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# If n= p^2-p+17, is n prime?

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If n= p^2-p+17, is n prime? [#permalink]

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13 May 2013, 13:53
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If $$n= p^2-p+17$$, is $$n$$ prime?

1)$$p$$ is prime

2)$$p$$ is an integer less than $$17$$

Hi guys this is a question I just created. OE here
As always any feedback is appreciated
[Reveal] Spoiler: OA

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Re: If n= p^2-p+17, is n prime? [#permalink]

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13 May 2013, 19:00
N = p^2 - P + 17
N = P(P-1) + 17
Is N prime?

St1: P = Prime Number
if p = 2, 2*1 + 17 = 19 Prime
If p = 17, 17*16 + 17 = a multiple of 17. hence Not Prime
Insufficient

ST2: P = Integer < 17
True for all integers.
Product of any 2 consecutive integers + 17 will yield a prime number.
if p = 3, 3*2+17 = 23 (prime)
if p = 6, 6*5 + 17 = 47 (prime)
same for all integers less than 17.
SUFFICIENT

Ans B

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Re: If n= p^2-p+17, is n prime? [#permalink]

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13 May 2013, 19:52
2
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Zarrolou wrote:
If $$n= p^2-p+17$$, is $$n$$ prime?

1)$$p$$ is prime

2)$$p$$ is an integer less than $$17$$

Hi guys this is a question I just created. If you want give it a try: Kudos to the correct solution!
As always any feedback is appreciated

A) If you pick p =17. Than n is not prime.
if you pick p=2. Than n is prime.
Insufficient.

B) From the above reasoning an integer less than 17 can be negative also.
If you take p=-17 than n is not prime. if you take p=2 than n is prime.

Hence , if you take both , then a prime number less than 17 will surely make n prime.

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Re: If n= p^2-p+17, is n prime? [#permalink]

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13 May 2013, 19:53
1
KUDOS
srcc25anu wrote:
N = p^2 - P + 17
N = P(P-1) + 17
Is N prime?

St1: P = Prime Number
if p = 2, 2*1 + 17 = 19 Prime
If p = 17, 17*16 + 17 = a multiple of 17. hence Not Prime
Insufficient

ST2: P = Integer < 17
True for all integers.
Product of any 2 consecutive integers + 17 will yield a prime number.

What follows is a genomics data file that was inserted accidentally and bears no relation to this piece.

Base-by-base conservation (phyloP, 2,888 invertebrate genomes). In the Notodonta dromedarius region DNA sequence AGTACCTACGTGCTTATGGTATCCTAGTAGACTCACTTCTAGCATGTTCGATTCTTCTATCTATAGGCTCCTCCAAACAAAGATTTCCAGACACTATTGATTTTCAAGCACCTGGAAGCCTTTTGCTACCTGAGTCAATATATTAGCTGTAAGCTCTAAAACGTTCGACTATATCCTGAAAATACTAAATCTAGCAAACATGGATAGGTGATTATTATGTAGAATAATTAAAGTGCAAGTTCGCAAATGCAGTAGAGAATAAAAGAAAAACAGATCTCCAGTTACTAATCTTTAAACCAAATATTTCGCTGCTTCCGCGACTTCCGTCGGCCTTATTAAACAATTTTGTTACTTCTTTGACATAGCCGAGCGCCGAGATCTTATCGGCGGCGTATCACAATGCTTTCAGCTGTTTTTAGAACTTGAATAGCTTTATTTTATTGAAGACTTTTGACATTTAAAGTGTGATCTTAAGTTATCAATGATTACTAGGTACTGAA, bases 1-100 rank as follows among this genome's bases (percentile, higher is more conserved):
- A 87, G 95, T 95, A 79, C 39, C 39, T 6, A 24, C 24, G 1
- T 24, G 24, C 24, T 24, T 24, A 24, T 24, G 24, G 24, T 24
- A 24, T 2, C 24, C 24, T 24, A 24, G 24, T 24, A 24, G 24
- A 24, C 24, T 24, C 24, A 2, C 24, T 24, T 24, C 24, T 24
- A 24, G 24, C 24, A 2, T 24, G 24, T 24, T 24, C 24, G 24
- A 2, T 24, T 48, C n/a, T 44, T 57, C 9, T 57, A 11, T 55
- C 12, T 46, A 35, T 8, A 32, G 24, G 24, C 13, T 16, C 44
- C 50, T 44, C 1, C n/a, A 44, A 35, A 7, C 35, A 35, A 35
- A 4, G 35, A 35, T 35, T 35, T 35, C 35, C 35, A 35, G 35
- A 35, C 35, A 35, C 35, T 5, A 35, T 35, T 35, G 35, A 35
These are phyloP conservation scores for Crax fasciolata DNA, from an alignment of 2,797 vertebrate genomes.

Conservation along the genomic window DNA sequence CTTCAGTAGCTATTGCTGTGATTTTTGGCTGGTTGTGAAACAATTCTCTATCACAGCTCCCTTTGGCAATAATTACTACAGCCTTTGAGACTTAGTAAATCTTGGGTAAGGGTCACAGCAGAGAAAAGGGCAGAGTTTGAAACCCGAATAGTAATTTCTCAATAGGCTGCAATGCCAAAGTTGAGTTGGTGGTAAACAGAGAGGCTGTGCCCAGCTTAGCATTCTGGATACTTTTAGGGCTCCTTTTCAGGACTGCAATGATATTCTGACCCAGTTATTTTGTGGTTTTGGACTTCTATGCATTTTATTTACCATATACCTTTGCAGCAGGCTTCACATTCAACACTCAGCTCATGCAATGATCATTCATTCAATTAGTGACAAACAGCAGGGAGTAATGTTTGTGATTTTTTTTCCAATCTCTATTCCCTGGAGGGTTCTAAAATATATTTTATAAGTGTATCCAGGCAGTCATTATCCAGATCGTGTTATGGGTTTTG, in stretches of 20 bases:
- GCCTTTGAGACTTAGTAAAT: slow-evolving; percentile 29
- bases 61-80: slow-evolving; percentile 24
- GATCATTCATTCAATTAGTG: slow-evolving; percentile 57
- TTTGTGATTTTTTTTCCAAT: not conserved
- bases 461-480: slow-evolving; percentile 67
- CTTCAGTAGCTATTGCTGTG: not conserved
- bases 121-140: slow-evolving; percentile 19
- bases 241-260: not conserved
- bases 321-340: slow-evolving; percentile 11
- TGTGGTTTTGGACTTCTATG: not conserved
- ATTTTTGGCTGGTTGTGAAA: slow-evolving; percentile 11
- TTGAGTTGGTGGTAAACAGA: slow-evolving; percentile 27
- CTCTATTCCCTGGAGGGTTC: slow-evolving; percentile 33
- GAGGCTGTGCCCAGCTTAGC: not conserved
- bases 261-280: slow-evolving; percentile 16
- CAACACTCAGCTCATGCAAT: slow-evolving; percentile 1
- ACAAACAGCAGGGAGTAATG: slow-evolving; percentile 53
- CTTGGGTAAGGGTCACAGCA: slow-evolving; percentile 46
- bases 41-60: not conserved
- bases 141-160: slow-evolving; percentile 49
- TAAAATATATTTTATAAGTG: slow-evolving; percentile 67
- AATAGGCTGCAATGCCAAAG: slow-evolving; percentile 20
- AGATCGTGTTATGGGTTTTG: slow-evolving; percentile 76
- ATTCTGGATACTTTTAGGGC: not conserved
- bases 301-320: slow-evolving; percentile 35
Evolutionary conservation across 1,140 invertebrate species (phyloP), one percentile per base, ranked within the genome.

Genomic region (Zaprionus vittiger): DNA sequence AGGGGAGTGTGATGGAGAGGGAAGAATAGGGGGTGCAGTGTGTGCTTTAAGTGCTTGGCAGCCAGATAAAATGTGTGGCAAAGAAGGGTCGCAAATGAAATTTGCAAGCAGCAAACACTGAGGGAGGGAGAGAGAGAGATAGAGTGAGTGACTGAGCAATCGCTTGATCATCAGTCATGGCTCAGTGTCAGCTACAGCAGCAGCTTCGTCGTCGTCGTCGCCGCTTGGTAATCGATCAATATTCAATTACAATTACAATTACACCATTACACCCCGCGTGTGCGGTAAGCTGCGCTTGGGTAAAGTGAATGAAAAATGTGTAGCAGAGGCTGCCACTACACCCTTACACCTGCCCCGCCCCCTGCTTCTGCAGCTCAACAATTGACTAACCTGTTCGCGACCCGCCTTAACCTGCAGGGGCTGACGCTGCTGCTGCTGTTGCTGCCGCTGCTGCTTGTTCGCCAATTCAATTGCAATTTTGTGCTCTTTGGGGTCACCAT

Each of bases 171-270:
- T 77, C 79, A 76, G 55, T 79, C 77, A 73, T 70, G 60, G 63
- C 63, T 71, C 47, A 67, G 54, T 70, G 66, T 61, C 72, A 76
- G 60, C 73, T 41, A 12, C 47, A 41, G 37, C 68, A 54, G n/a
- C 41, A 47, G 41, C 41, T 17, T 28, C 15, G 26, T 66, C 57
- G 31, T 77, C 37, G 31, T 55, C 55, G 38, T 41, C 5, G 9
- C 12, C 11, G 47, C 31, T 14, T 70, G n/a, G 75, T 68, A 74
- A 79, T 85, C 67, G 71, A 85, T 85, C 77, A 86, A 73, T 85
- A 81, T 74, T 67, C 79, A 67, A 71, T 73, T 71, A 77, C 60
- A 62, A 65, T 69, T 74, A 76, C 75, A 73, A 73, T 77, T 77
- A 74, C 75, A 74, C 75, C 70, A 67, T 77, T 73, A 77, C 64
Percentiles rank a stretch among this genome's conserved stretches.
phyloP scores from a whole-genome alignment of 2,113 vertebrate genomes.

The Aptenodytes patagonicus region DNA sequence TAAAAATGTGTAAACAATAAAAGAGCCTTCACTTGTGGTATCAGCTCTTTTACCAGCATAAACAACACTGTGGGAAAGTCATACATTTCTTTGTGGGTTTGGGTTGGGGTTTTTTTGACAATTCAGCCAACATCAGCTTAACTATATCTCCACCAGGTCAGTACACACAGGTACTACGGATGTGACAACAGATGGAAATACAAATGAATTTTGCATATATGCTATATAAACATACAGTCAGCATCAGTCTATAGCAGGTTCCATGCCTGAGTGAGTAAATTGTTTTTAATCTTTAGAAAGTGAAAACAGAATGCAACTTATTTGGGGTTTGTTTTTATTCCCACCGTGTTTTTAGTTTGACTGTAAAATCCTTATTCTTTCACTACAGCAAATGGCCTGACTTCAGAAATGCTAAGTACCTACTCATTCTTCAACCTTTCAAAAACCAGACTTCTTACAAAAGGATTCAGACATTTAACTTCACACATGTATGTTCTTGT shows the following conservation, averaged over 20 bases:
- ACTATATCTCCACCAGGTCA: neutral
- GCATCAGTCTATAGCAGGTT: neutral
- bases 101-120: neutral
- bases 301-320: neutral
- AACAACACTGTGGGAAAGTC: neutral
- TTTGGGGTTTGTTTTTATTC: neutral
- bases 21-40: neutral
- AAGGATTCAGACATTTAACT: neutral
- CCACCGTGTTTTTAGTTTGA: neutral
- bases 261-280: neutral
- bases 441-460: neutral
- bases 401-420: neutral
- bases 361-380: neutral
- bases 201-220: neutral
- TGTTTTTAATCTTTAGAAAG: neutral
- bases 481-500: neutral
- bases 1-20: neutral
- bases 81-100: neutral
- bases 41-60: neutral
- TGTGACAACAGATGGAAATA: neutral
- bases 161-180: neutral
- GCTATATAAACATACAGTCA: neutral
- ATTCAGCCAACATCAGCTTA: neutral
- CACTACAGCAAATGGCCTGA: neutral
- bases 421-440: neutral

if p = 3, 3*2+17 = 23 (prime)
if p = 6, 6*5 + 17 = 47 (prime)
same for all integers less than 17.
SUFFICIENT

Ans B

In B you are not considering negative numbers. If p=-17, than B is not sufficient.

Kudos [?]: 229 [1], given: 12

VP
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Re: If n= p^2-p+17, is n prime? [#permalink]

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13 May 2013, 22:35
1
KUDOS
Well done Bluelagoon, you're correct!

Official Explanation

$$n=p^2-p+17$$

1)p is prime

if $$p = 17$$, then $$n=17^2-17+17= 17(17-1+1)$$ is divisible by 17
if $$p=2$$ then n is prime.
Not sufficient

2)p is an integer less than 17

This seems to solve the problem because p cannot be 17. But now p can be -17, and we have a similar situation as above

if $$p= -17$$, then n=$$17*17+17+17=17(17+1+1)$$ is divisible by 17
if $$p=2$$ then n is prime

1+2) Now we are sure that 17 or -17 is not an option, so the numbers will have no "common factor" and n will be prime
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Re: If n= p^2-p+17, is n prime? [#permalink]

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16 Jun 2014, 12:47
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Re: If n= p^2-p+17, is n prime? [#permalink]

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17 Jun 2014, 03:37
I think the answer is E?

If p = 11 (prime), then p^2 - p + 17 = 121 - 11 + 17 = not prime.

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Re: If n= p^2-p+17, is n prime? [#permalink]

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17 Jun 2014, 03:39
pretzel wrote:
I think the answer is E?

If p = 11 (prime), then p^2 - p + 17 = 121 - 11 + 17 = not prime.

121 - 11 + 17 = 127 = prime.
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Re: If n= p^2-p+17, is n prime?   [#permalink] 17 Jun 2014, 03:39
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